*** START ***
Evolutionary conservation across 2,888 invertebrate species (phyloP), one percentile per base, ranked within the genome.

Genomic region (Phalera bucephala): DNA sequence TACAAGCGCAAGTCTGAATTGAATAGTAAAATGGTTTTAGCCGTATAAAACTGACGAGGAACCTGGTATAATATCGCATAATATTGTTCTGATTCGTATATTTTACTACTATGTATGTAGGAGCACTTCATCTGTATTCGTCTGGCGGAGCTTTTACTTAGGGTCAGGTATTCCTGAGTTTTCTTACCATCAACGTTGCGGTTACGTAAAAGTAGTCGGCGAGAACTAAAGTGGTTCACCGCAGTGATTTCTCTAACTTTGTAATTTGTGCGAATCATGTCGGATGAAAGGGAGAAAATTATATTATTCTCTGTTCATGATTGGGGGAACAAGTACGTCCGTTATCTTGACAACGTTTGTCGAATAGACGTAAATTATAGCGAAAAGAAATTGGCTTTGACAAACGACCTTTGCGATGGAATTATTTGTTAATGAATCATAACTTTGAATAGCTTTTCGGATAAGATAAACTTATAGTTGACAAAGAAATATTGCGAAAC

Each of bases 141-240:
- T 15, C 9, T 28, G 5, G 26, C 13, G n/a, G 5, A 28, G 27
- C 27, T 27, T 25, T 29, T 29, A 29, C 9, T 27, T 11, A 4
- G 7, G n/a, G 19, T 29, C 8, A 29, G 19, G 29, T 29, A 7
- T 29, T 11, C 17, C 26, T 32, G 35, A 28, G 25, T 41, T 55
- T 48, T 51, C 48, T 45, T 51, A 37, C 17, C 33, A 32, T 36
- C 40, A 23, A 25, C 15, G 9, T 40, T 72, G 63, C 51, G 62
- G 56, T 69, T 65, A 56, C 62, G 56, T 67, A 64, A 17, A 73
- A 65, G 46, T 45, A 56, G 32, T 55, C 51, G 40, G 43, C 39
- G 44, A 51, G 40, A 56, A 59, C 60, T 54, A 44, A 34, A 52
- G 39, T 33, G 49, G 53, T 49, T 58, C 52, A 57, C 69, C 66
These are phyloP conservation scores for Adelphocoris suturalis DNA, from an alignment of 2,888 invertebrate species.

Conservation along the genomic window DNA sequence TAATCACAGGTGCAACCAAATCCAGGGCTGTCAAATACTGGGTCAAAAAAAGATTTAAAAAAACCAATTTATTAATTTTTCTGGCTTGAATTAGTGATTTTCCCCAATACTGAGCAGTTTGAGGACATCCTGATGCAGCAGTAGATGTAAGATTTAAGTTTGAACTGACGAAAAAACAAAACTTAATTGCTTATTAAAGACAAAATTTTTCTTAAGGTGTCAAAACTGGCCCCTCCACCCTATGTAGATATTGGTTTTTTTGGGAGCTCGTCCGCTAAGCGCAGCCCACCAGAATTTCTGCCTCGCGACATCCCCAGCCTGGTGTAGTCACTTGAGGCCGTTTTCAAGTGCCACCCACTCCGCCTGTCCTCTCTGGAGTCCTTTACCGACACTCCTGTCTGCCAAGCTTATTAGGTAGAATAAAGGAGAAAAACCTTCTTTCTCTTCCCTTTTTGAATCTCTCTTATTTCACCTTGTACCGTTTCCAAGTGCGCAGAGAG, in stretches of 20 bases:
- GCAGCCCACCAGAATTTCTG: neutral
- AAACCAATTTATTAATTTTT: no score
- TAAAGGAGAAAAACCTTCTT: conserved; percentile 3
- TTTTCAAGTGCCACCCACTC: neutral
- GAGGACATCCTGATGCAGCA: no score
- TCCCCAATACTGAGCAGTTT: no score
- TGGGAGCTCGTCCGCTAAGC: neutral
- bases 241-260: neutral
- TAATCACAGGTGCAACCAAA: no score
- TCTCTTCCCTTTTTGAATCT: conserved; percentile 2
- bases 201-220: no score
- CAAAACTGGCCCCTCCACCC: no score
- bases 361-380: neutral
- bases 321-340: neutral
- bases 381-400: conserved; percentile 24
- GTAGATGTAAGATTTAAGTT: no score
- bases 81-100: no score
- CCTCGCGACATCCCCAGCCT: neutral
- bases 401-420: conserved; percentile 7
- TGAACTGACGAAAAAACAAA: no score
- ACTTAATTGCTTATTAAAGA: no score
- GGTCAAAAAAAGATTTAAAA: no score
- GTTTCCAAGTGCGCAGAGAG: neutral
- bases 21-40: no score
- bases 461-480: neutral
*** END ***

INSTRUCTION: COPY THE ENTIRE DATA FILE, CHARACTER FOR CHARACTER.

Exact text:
Evolutionary conservation across 2,888 invertebrate species (phyloP), one percentile per base, ranked within the genome.

Genomic region (Phalera bucephala): DNA sequence TACAAGCGCAAGTCTGAATTGAATAGTAAAATGGTTTTAGCCGTATAAAACTGACGAGGAACCTGGTATAATATCGCATAATATTGTTCTGATTCGTATATTTTACTACTATGTATGTAGGAGCACTTCATCTGTATTCGTCTGGCGGAGCTTTTACTTAGGGTCAGGTATTCCTGAGTTTTCTTACCATCAACGTTGCGGTTACGTAAAAGTAGTCGGCGAGAACTAAAGTGGTTCACCGCAGTGATTTCTCTAACTTTGTAATTTGTGCGAATCATGTCGGATGAAAGGGAGAAAATTATATTATTCTCTGTTCATGATTGGGGGAACAAGTACGTCCGTTATCTTGACAACGTTTGTCGAATAGACGTAAATTATAGCGAAAAGAAATTGGCTTTGACAAACGACCTTTGCGATGGAATTATTTGTTAATGAATCATAACTTTGAATAGCTTTTCGGATAAGATAAACTTATAGTTGACAAAGAAATATTGCGAAAC

Each of bases 141-240:
- T 15, C 9, T 28, G 5, G 26, C 13, G n/a, G 5, A 28, G 27
- C 27, T 27, T 25, T 29, T 29, A 29, C 9, T 27, T 11, A 4
- G 7, G n/a, G 19, T 29, C 8, A 29, G 19, G 29, T 29, A 7
- T 29, T 11, C 17, C 26, T 32, G 35, A 28, G 25, T 41, T 55
- T 48, T 51, C 48, T 45, T 51, A 37, C 17, C 33, A 32, T 36
- C 40, A 23, A 25, C 15, G 9, T 40, T 72, G 63, C 51, G 62
- G 56, T 69, T 65, A 56, C 62, G 56, T 67, A 64, A 17, A 73
- A 65, G 46, T 45, A 56, G 32, T 55, C 51, G 40, G 43, C 39
- G 44, A 51, G 40, A 56, A 59, C 60, T 54, A 44, A 34, A 52
- G 39, T 33, G 49, G 53, T 49, T 58, C 52, A 57, C 69, C 66
These are phyloP conservation scores for Adelphocoris suturalis DNA, from an alignment of 2,888 invertebrate species.

Conservation along the genomic window DNA sequence TAATCACAGGTGCAACCAAATCCAGGGCTGTCAAATACTGGGTCAAAAAAAGATTTAAAAAAACCAATTTATTAATTTTTCTGGCTTGAATTAGTGATTTTCCCCAATACTGAGCAGTTTGAGGACATCCTGATGCAGCAGTAGATGTAAGATTTAAGTTTGAACTGACGAAAAAACAAAACTTAATTGCTTATTAAAGACAAAATTTTTCTTAAGGTGTCAAAACTGGCCCCTCCACCCTATGTAGATATTGGTTTTTTTGGGAGCTCGTCCGCTAAGCGCAGCCCACCAGAATTTCTGCCTCGCGACATCCCCAGCCTGGTGTAGTCACTTGAGGCCGTTTTCAAGTGCCACCCACTCCGCCTGTCCTCTCTGGAGTCCTTTACCGACACTCCTGTCTGCCAAGCTTATTAGGTAGAATAAAGGAGAAAAACCTTCTTTCTCTTCCCTTTTTGAATCTCTCTTATTTCACCTTGTACCGTTTCCAAGTGCGCAGAGAG, in stretches of 20 bases:
- GCAGCCCACCAGAATTTCTG: neutral
- AAACCAATTTATTAATTTTT: no score
- TAAAGGAGAAAAACCTTCTT: conserved; percentile 3
- TTTTCAAGTGCCACCCACTC: neutral
- GAGGACATCCTGATGCAGCA: no score
- TCCCCAATACTGAGCAGTTT: no score
- TGGGAGCTCGTCCGCTAAGC: neutral
- bases 241-260: neutral
- TAATCACAGGTGCAACCAAA: no score
- TCTCTTCCCTTTTTGAATCT: conserved; percentile 2
- bases 201-220: no score
- CAAAACTGGCCCCTCCACCC: no score
- bases 361-380: neutral
- bases 321-340: neutral
- bases 381-400: conserved; percentile 24
- GTAGATGTAAGATTTAAGTT: no score
- bases 81-100: no score
- CCTCGCGACATCCCCAGCCT: neutral
- bases 401-420: conserved; percentile 7
- TGAACTGACGAAAAAACAAA: no score
- ACTTAATTGCTTATTAAAGA: no score
- GGTCAAAAAAAGATTTAAAA: no score
- GTTTCCAAGTGCGCAGAGAG: neutral
- bases 21-40: no score
- bases 461-480: neutral